The Role of Education in Talent Attraction

Picture of a large, empty university classroom
“Education is now the #1 economic priority,” according to Don Gilman, CEO of Ignite College and Career Academy in Georgia. In the past, most economic development organizations focused their efforts on creating jobs and capital investment. Today, the pandemic’s “Great Resignation” coupled with the high level of Baby Boomers retiring has businesses struggling to fill jobs.  Chambers and EDOs are prioritizing talent attraction initiatives to help fill the 11.4 million job openings in the country. Education enhancements directly connect to talent attraction. Efforts such as upskilling, trade-focused high school academies, and promise programs can be differentiators when people choose a community where to live and work.

Learning and Development: Upskilling

In many cases job applicants or current employees may not possess the skill sets needed by employers. One way for a company to solve this issue–and be competitive in the talent attraction space–is to provide short-term, skill-specific training options Skills training is one of the top perks younger workers look for in a new job, according to a 2021 Gallup survey conducted on behalf of Amazon. In that survey, 66 percent of workers ages 18-24 ranked learning new skills as the third-most important perk when evaluating new job opportunities, behind only health insurance and disability benefits.

Starting Earlier: College and Career Academies

First established more than 30 years ago, College and Career Academies (CCAs) enhance high schools to keep students engaged and launch them into individually relevant and strategically sound choices for college and/or career(s).  Students in a CCA are enrolled in an interdisciplinary program of study that involves both career technical courses (typically one or two each year) and academic courses (typically three or four each year.). Convergent worked with Ignite CCA in Sumter, Georgia, managing the quiet phase of their $1.75 million campaign to support skill development for students through dual-enrollment and work-based learning programs focused on strategically identified skill pathways. This effort was especially interesting as it was originally the brainchild of One Sumter Economic Development Foundation as, in the organization’s words, “perhaps the most ambitious undertaking One Sumter’s efforts around workforce development and education.”  One Sumter partnered with the county school district, local community college, and state university to develop the program. As they told the local paper, “Workforce development has many moving pieces, but the most obvious is training and preparing our residents to enter and move about effectively in industry. The greater our ability to do so, the greater our ability is in attracting the attention of potential industry as well as keep our current businesses staffed and growing.”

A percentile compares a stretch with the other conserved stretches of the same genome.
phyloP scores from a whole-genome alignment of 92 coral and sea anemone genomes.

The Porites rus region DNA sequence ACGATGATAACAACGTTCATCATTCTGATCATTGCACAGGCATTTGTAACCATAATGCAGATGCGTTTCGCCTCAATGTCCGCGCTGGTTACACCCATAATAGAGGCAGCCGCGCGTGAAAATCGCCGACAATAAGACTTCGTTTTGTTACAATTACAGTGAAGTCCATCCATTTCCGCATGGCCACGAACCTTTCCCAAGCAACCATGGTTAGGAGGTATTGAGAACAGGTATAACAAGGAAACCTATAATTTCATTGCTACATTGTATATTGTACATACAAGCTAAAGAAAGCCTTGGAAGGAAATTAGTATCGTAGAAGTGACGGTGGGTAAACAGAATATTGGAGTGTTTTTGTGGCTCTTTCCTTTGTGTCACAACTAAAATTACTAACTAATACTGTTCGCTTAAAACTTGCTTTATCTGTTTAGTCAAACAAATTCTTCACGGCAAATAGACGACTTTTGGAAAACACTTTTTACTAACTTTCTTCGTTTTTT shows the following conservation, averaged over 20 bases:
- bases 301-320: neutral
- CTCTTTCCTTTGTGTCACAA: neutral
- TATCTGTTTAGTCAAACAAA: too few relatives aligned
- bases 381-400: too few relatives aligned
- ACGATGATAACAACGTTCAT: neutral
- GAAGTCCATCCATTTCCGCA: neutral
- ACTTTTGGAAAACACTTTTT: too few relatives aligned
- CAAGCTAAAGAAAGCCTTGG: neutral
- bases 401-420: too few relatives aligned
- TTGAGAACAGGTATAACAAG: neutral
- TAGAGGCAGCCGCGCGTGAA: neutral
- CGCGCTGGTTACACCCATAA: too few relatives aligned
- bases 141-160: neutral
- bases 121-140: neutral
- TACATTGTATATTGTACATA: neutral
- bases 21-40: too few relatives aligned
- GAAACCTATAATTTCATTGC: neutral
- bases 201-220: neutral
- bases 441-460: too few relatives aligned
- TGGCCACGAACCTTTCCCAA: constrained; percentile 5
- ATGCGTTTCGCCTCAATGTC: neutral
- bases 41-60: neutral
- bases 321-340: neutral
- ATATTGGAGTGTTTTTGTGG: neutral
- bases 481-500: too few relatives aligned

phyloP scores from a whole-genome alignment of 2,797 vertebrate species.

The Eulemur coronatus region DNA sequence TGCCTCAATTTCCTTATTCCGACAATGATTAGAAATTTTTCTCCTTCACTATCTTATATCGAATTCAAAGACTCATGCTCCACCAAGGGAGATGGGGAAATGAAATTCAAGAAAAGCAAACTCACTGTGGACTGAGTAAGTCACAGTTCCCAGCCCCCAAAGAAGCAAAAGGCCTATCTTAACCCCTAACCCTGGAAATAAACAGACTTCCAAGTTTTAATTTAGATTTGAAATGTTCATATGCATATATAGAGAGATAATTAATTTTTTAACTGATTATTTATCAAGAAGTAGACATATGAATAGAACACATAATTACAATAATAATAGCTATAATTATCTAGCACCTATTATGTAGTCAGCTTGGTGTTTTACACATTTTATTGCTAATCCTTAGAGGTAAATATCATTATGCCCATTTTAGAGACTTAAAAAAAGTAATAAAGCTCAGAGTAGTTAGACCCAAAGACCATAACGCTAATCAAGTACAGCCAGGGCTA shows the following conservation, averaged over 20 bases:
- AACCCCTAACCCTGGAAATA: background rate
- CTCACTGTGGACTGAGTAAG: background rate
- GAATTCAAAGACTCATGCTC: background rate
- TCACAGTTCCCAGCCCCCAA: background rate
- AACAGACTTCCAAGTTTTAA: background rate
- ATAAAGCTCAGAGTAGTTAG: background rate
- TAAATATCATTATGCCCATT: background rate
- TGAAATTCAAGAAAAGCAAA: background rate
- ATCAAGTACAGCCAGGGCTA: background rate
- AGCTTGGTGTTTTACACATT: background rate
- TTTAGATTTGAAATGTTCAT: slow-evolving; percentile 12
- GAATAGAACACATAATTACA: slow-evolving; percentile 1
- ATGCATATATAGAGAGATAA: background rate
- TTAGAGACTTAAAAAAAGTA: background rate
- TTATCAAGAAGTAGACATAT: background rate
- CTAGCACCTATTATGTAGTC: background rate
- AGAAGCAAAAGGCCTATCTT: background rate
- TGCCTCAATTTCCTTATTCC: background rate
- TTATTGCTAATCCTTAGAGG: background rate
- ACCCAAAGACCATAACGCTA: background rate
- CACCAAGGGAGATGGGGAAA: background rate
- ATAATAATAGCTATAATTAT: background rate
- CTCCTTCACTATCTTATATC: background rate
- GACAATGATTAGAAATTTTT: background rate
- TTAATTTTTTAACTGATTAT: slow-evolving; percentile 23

Education for All: Promise Programs

Promise programs are both an educational initiative and economic driver proven to attract families to communities where they are offered. With the high cost of college, many cannot afford the education needed to qualify for jobs in the community. A Promise program removes cost as an obstacle and essentially allows all high school graduates to go to college tuition-free. We recently completed our second capital campaign for The Greenwood Promise in Greenwood, South Carolina, an initiative driven by the Greenwood Partnership Alliance. We raised nearly $4.6 million in 2015 via an initial capital campaign that relied primarily on private sector funding to help cover in-state tuition and fees. On average, there are 750 graduating students per year who are eligible for The Greenwood Promise, and 30-35 percent of those students are anticipated to qualify for the Promise program initiative. That equates to approximately 225-262 students in Greenwood County receiving a post-secondary education, significantly increasing the community’s skilled workforce. Studies have shown that Promise communities have lower high school dropout and juvenile crime rates, as well as increased tax revenue and average income levels. There are more than 200 Promise Programs in the country today. Many also include formulas to prorate the Promise’s financial support based on the length of time a family has lived in the community. With a labor shortage in our country like we’ve never seen before, communities providing new and different education opportunities are offering an immediate and long-term solution to workforce development and talent attraction. Filling jobs today is key by marketing and funding initiatives that attract residents while ensuring that tomorrow’s workforce is educated, trained, and ready to work. 

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